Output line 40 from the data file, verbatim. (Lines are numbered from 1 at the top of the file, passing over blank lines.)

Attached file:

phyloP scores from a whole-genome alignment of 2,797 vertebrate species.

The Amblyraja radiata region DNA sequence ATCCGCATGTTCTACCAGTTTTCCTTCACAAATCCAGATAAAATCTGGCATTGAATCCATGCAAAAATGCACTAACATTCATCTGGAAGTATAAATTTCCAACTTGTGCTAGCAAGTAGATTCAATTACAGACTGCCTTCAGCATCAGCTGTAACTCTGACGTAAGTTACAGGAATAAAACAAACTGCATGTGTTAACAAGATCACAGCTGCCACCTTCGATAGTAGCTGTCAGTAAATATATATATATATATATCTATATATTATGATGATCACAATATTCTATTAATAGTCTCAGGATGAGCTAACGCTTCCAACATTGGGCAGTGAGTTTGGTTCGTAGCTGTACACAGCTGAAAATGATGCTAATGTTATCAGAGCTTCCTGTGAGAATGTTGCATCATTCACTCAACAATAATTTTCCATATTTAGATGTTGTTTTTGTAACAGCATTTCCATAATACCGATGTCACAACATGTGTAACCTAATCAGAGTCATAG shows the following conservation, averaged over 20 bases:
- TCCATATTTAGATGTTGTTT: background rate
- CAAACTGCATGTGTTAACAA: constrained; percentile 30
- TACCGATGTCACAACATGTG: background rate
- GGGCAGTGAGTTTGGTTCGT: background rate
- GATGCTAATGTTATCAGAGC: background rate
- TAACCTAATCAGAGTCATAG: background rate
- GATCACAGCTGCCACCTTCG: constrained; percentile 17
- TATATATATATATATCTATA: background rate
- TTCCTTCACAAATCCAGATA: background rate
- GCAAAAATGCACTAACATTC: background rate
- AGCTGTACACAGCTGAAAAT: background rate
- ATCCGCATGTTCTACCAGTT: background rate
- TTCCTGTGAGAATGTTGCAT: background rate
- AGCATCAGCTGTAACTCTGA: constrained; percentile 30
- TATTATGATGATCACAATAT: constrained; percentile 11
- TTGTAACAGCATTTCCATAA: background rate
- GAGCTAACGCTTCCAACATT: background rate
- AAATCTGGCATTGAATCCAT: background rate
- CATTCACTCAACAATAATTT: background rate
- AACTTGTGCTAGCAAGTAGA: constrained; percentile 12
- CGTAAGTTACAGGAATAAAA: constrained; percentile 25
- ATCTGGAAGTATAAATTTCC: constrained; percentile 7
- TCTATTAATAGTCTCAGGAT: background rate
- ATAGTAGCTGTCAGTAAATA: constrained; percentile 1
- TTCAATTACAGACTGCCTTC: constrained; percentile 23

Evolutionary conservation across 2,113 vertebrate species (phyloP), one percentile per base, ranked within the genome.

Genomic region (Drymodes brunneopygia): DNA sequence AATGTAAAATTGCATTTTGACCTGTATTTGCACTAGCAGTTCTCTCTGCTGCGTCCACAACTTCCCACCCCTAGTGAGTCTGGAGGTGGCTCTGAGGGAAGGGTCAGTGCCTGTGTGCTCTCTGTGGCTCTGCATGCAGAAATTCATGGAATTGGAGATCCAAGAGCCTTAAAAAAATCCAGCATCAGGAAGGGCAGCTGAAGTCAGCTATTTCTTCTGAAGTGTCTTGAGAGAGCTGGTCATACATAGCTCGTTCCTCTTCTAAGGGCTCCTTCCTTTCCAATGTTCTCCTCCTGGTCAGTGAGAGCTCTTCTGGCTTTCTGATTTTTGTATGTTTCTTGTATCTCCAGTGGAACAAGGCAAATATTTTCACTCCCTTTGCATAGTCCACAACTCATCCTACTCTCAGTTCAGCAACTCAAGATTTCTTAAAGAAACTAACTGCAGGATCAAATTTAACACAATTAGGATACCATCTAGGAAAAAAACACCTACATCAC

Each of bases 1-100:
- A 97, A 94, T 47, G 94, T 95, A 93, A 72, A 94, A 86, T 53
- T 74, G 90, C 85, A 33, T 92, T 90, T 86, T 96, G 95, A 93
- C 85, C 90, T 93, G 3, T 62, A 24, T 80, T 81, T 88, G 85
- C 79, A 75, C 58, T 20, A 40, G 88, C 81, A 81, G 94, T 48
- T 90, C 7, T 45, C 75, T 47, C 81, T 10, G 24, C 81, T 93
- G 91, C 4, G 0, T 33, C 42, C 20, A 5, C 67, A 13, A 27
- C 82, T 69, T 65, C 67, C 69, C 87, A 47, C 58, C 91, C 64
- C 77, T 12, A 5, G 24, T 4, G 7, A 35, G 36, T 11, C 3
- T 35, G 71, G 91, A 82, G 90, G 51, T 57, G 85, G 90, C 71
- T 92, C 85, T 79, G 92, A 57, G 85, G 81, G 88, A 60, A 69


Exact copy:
- T 92, C 85, T 79, G 92, A 57, G 85, G 81, G 88, A 60, A 69